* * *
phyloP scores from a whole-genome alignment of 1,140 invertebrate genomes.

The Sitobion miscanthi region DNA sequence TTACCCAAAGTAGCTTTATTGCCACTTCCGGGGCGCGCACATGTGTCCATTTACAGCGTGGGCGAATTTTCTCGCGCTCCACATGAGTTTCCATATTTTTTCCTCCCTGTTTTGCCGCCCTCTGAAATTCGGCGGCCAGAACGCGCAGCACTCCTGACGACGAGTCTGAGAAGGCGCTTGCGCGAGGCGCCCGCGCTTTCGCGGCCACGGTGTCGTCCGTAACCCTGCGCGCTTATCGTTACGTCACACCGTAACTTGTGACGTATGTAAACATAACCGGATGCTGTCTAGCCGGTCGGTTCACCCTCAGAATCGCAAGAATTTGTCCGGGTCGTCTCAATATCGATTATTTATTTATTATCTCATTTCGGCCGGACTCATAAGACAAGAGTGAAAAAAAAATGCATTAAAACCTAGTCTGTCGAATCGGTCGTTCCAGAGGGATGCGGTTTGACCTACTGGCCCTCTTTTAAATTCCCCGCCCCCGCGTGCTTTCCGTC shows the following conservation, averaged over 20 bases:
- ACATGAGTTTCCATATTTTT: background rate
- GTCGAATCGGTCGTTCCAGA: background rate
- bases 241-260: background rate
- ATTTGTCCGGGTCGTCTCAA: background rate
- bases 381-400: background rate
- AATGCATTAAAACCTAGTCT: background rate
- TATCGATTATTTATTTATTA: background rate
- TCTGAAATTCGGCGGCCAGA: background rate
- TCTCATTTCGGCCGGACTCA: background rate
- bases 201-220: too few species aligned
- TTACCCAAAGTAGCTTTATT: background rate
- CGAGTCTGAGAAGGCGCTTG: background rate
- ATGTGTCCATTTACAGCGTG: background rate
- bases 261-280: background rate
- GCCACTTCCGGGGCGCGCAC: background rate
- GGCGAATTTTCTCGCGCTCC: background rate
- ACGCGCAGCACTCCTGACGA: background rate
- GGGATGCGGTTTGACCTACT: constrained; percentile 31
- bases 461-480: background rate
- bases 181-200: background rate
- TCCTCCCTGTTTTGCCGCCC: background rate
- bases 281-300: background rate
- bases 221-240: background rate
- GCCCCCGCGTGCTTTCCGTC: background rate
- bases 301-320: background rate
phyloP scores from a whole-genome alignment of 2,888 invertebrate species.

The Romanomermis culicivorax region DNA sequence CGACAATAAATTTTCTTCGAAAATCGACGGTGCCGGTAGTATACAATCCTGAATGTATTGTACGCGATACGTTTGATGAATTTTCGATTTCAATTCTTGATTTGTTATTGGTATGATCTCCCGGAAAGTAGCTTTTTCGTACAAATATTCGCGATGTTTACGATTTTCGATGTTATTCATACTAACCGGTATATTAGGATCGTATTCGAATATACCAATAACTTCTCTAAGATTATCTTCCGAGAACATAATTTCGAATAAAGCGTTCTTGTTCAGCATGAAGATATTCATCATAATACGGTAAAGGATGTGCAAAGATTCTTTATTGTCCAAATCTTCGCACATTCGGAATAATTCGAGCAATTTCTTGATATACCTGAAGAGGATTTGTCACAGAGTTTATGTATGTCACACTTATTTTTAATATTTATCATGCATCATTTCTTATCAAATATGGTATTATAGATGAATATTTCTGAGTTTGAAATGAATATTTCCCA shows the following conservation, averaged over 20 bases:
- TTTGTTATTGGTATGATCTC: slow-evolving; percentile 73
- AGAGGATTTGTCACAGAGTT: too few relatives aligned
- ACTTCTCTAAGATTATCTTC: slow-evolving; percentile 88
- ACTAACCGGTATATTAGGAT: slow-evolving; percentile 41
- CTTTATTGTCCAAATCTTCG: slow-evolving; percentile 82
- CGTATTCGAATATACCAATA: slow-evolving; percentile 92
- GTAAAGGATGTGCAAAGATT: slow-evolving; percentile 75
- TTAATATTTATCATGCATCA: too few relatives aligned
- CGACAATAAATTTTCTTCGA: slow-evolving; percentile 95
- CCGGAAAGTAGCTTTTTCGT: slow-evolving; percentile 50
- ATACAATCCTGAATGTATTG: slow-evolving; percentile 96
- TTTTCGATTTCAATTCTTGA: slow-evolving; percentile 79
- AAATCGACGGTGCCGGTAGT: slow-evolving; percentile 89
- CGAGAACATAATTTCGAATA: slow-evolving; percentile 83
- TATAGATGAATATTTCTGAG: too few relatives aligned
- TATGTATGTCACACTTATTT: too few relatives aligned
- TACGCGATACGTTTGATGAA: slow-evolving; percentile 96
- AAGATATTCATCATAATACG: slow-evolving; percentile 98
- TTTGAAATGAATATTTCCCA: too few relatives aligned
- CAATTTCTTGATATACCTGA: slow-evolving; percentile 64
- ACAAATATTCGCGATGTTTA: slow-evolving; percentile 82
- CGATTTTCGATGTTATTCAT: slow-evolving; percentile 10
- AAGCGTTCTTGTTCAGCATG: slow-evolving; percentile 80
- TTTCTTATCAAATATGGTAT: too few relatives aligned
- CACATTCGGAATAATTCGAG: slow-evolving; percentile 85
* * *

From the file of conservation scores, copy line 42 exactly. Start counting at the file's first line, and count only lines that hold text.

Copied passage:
- AAATCGACGGTGCCGGTAGT: slow-evolving; percentile 89